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Biostatistics - Log Rank versus Cox Regression


If you don't understand, you shouldn't invest

I've written in some detail how biotech can be a very difficult sector to profit in. The key is to pick that one company of every ten that succeeds. Picking that one company requires an understanding of rather arcane science. Increasingly often, it requires an understanding of the black art of biostatistics. Helping people understand the science requires a lifetime of work. Understanding biostats may be a less time consuming process so this is the first in what will be an irregular series of articles on the subject.

I will note up front that those of you who are familiar with statistics (particularly engineers, in my experience) will struggle with this as much as those who have little background in this art. Biostats are different from "normal" statistics and rationalizing those differences will be a particular challenge to those with some prior knowledge.

In an oncology trial, the endpoint that usually requires the least interpretation is survival. Is the patient dead or alive? Pretty easy to determine with some degree of accuracy.

Survival is depicted via a Kaplan-Meier (KM) curve that (roughly) plots the percentage of people still alive in a trial on the vertical y-axis (as a percentage) versus time from randomization on the horizontal x-axis. How to calculate a KM curve is a discussion for another time - next time, probably.

Statistical significance in a survival trial is calculated using something called a log-rank test, which takes into consideration the area between the curves on a KM plot. The wider the area, the more likely the trial reaches statistical significance. Statistical significance is expressed as a "p-value." As I've noted before, scientists and regulators have arbitrarily decided a p-value of p=0.05 or lower is statistically significant. A p-value of p=0.05 means there is a 95% chance the results observed in a trial are not due to random chance. A p-value of p=0.001 means there is a 99.9% chance the results are not due to random chance.

The goal of any randomized clinical trial is to ensure that patients enrolling in the arms of the trial are as identical as possible before they receive the drug under investigation. In this way, observers can truly test whether any results seen are due to the drug. If there are imbalances - like patients in the control arm being healthier than patients in the arm that receives the drug - then this adversely affects the ability of the log-rank analysis to accurately portray the results of the trial.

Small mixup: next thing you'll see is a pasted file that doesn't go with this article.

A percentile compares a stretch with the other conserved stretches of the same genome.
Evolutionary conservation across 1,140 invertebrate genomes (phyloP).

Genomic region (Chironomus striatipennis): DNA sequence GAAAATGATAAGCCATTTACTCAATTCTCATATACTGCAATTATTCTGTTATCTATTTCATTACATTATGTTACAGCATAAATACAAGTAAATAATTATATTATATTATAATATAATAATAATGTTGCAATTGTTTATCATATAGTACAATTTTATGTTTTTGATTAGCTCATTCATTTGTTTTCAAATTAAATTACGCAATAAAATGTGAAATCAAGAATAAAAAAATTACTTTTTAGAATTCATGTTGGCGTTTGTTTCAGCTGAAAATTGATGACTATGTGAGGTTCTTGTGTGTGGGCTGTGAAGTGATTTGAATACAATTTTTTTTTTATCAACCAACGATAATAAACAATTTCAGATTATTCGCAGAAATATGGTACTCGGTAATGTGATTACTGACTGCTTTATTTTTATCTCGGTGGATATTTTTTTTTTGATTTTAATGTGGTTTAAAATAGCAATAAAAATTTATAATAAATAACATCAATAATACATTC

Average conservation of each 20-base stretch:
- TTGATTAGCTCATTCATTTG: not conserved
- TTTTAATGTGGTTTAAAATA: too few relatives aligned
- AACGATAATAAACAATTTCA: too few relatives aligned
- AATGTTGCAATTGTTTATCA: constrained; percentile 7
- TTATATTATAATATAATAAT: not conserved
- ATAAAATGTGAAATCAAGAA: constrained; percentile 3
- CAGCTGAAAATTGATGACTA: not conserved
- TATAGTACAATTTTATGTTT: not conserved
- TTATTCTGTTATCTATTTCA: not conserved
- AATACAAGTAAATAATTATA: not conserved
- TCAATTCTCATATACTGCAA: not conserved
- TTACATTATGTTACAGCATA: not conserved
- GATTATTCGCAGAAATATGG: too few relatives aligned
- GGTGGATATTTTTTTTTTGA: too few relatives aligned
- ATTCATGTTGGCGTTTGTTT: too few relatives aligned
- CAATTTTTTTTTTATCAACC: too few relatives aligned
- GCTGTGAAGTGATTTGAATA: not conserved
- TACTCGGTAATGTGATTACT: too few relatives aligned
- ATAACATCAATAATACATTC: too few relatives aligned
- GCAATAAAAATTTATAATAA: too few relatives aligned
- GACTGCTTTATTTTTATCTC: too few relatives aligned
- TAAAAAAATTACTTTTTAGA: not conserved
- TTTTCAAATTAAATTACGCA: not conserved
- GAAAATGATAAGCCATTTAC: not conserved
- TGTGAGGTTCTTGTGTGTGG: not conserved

Enter the Cox regression analysis.

The Cox regression analysis is almost always specified as a secondary analysis in a randomized trial. This calculation goes beyond the simple log-rank analysis by correcting for any imbalances between the arms in a trial. Cox regression analyses are always performed by FDA reviewers in their effort to determine whether the results claimed by the company making the application are due to the drug or due to an imbalance between the patients.

The biostatistician collects all the pre-treatment demographic information available (age, gender, disease state, initial health, number of tumors, prior therapies, etc.) and runs each metric through a calculation to compare whether it benefited the study arm or the control arm. Those demographics that show statistical significance or a strong trend are then chosen to plug into a Cox regression analysis.

The long rank analysis answers the question of whether the two arms of a trial were different enough to be statistically significant. It place no conditions or assumptions on this analysis and ignores the fact that even the most well run clinical trials have imbalances between arms.

The Cox analysis answers a slightly different question: If we mathematically control for all imbalances between the arms, were the two arms of the trial different enough to be statistically significant. It is a subtle, but important, difference.

As an investor in a company, you always want to see a Cox analysis produce a p-value equal to or lower than that of the log rank analysis of the survival data. This means that healthier patients were enrolled in the control arm. Logically, it means the drug under investigation had to work extra hard to produce a survival benefit because it was given to sicker patients.

When the Cox analysis produces a higher p-value - particularly a p-value greater than p=0.05 - then you have problems. This begins to indicate the reason the drug was able to show a survival benefit was it was given to healthier people. This raises doubts about the drug's efficacy and doubts are rarely positive for share prices.

So why use log rank at all? Custom. Log rank is also considered by some to be the more pure measure of statistical significance since the Cox analysis depends on a qualitative judgment whether a particular demographic difference is likely to increase or decrease survival.

How the FDA views the two is largely a product of how the statistical analysis plan filed before the trial began describes their use. If the log-rank analysis is specified as the primary analysis, the FDA finds that more persuasive. Oddly, the FDA has little problem rejecting drugs with negative Cox analyses despite a positive log-rank analysis, but more issues with accepting a positive Cox analysis in the face of a negative log-rank analysis. Go figure.
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